One of the main reasons of creating multiple datastores that are backed by a single datapool is because of creating a multi-path environment. Together with advanced multi-pathing policies and LUN to controller port mappings, you can get the most out of your storage subsystem. With SIOC, you can manage your queue depths dynamically and automatically, by understanding actually performance levels, while having the ability to prioritize on virtual machine level.


  1. What if the shared backend disk pool is composed of different kind of disks (FC 15k and SATA 7.2K for example)? I’m thinking about a storage with auto-tiering capabilities: doesn’t it make sense to disable SIOC in cases like this one?
    Thanks for your great (and very usefull! )articles,


  2. Hi Frank,

    More than happy for my misunderstanding to be used as an example to teach others!

    I was under the mistaken impression that SIOC wasn’t just using queue based “learning” and doing IO control on some more fixed based metrics. I can see that SIOC is far more intelligent and by measuring the latency in a datastore it knows exactly what its options are even if there are other non-SIOC enabled datastores backed on the same disks.

    I will say though that having datastore clusters spanning across separate physical pools will allow more flexibility in moving VMs around to alleviate IO issues as if all datastores are backed by the same physical disks then moving VMs around based on IO contention would be useless.

    Thanks for the clarification.

  3. Can you provide your thoughts on using SIOC on an array where all disks have all LUNS striped over them (such as 3PAR), and there are non-ESX workloads on the array? Or multiple, ESXi clusters managed by different vCenter instances but backed by the same physical disks? An to throw another wrinkle..say that same array used sub-LUN data tiering so response times from the probes may vary?

  4. @ Michael thats the same question I asked on Duncans site, based on the SDRS Interop guide Frank and Duncan put together it states to Disable I/O and place it in manual mode. (pg 6. of the doc).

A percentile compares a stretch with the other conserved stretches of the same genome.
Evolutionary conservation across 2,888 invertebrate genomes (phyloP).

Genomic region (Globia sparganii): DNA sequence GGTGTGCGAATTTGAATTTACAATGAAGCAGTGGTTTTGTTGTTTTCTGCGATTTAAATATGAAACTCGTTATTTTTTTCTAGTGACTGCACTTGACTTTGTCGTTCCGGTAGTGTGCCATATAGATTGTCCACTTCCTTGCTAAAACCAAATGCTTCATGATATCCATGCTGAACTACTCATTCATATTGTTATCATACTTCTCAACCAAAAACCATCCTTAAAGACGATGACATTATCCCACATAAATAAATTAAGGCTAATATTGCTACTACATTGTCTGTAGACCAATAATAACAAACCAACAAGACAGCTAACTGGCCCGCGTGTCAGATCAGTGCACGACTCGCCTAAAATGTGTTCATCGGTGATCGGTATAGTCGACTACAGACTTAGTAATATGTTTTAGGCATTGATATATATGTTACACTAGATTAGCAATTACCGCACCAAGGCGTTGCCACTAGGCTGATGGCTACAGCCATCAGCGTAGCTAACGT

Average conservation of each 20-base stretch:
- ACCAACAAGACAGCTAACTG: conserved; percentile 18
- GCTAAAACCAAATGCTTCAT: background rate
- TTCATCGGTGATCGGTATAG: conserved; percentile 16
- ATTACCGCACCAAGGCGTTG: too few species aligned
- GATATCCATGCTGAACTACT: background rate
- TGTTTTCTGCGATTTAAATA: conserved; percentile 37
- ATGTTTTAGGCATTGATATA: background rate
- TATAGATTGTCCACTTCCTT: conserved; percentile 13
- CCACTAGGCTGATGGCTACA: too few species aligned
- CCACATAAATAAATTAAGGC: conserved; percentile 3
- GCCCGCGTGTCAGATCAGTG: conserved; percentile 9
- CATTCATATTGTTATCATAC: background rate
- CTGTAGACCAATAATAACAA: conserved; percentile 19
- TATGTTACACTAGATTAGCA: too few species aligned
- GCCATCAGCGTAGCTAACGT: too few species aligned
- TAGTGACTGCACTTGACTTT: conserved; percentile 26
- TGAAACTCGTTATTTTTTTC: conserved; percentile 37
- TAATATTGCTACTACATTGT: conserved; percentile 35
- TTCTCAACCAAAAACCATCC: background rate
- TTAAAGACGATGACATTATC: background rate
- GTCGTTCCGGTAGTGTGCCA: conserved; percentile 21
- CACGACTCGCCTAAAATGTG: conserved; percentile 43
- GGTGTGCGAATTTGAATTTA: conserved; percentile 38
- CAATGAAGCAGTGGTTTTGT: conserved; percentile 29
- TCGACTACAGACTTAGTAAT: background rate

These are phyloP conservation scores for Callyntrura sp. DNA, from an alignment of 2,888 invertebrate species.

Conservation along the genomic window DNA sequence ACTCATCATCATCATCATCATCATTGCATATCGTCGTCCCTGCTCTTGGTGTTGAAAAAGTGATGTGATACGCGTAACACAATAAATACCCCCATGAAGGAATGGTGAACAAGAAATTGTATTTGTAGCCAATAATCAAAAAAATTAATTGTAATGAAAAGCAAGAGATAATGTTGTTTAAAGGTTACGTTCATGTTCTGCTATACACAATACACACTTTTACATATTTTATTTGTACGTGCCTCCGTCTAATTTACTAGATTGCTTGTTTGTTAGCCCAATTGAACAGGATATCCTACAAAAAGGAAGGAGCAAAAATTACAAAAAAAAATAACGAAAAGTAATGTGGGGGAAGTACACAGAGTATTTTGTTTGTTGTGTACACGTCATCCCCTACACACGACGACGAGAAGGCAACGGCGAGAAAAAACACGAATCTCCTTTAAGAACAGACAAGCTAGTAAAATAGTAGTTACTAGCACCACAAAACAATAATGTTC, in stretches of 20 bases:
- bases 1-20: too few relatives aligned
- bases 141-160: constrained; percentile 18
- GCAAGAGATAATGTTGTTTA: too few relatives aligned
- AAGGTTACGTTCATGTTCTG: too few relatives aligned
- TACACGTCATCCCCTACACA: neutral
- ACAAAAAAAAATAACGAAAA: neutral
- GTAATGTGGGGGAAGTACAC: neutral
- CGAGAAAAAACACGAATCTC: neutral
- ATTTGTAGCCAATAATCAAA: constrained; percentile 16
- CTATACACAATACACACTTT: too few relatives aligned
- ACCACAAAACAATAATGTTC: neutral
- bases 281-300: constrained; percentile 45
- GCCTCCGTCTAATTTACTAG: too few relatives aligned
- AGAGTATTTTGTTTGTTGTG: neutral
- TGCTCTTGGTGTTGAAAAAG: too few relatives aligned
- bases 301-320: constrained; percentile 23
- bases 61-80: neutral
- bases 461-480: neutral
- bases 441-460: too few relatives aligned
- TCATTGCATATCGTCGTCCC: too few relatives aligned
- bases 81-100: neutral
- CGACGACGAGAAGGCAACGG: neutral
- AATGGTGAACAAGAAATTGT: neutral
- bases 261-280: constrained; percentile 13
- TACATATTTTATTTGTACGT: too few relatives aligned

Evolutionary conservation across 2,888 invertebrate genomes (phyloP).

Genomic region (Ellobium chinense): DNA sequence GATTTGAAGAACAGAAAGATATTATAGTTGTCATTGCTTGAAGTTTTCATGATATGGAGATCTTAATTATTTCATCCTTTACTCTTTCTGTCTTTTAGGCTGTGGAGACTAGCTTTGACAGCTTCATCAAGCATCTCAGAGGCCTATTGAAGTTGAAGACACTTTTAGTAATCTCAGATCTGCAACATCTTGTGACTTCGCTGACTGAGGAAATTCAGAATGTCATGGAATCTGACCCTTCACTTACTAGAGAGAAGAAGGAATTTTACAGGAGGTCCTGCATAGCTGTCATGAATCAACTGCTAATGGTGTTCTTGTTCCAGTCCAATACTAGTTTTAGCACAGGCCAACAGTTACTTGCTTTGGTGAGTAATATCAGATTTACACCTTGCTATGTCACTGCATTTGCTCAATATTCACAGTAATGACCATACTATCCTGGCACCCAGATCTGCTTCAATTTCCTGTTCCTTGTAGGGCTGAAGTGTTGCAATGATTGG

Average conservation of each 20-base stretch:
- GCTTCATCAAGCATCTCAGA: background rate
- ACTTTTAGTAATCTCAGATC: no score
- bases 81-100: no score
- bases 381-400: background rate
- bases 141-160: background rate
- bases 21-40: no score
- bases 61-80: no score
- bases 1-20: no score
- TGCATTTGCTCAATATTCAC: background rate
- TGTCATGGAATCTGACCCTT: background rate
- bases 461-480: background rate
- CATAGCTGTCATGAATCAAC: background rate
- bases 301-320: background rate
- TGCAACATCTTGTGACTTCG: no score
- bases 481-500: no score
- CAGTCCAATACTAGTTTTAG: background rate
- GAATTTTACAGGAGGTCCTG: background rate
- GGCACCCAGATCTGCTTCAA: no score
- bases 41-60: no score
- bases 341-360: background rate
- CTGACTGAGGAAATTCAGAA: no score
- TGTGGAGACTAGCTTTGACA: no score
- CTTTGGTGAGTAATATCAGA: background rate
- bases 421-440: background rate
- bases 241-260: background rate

Any insight here would be great. Thanks.

  5. First and foremost, thanks for allowing me to refer to your blog in my upcoming book.
    From what I’ve read, it seems to me SIOC does not have inter-datastore shares. It only has shares within 1 datastores. This can create less than ideal result when the number of VMs are not the same across all the datastores. In a sense, it’s like Resource Pools with uneven number of VMs on each RP.

    Here is an example:
    We have 2 datastores: 1 large VM on datastore A, 9 small VM on datastore B.
    We have 2 hosts. Let’s say the large VM is on host A because it’s a 16 vCPU VM, and the 9 small VMs on host B because they are 2 vCPU each. The hosts has 16 cores. Actually, the distribution on the hosts does not matter, as in the result of SIOC will be the same.
    We enable SIOC. All are default settings. So every VM gets the normal share.
    In normal situation, the large VM sends 1000 IOPS, and the small VM sends 4000 IOPS in total. The array can handle 5000 IOPS well. SIOC did not kick in as all latency is below threshold. Everyone is happy.

    Let’s say something bad happen, as they always do 🙂 Assume someone did AV scan at the same time, or patch Windows.
    The 9 small VM generates 9000 IOPS total.
    So Host A is sending 1000 IOPS, while Host B is sending 9000 IOPS.
    Total is 10K IOPS. But the array can only handle 5000 IOPS. Half of it. SIOC kicked in on both hosts.
    SIOC effectively makes every datastore to get half the IOPS.
    So datastore A only gets 500 IOPS, and Datastore B gets 4500 IOPS.
    This is not what we want. What we want is Datastore A gets 50% of the IOPS, and Datastore B gets 50%. There is a need for inter-datastore sharing.
    In this example, the large VM will get 1000 IOPS, while the 9 small VMs will get 4000 IOPS.

    Thanks from the little red dot.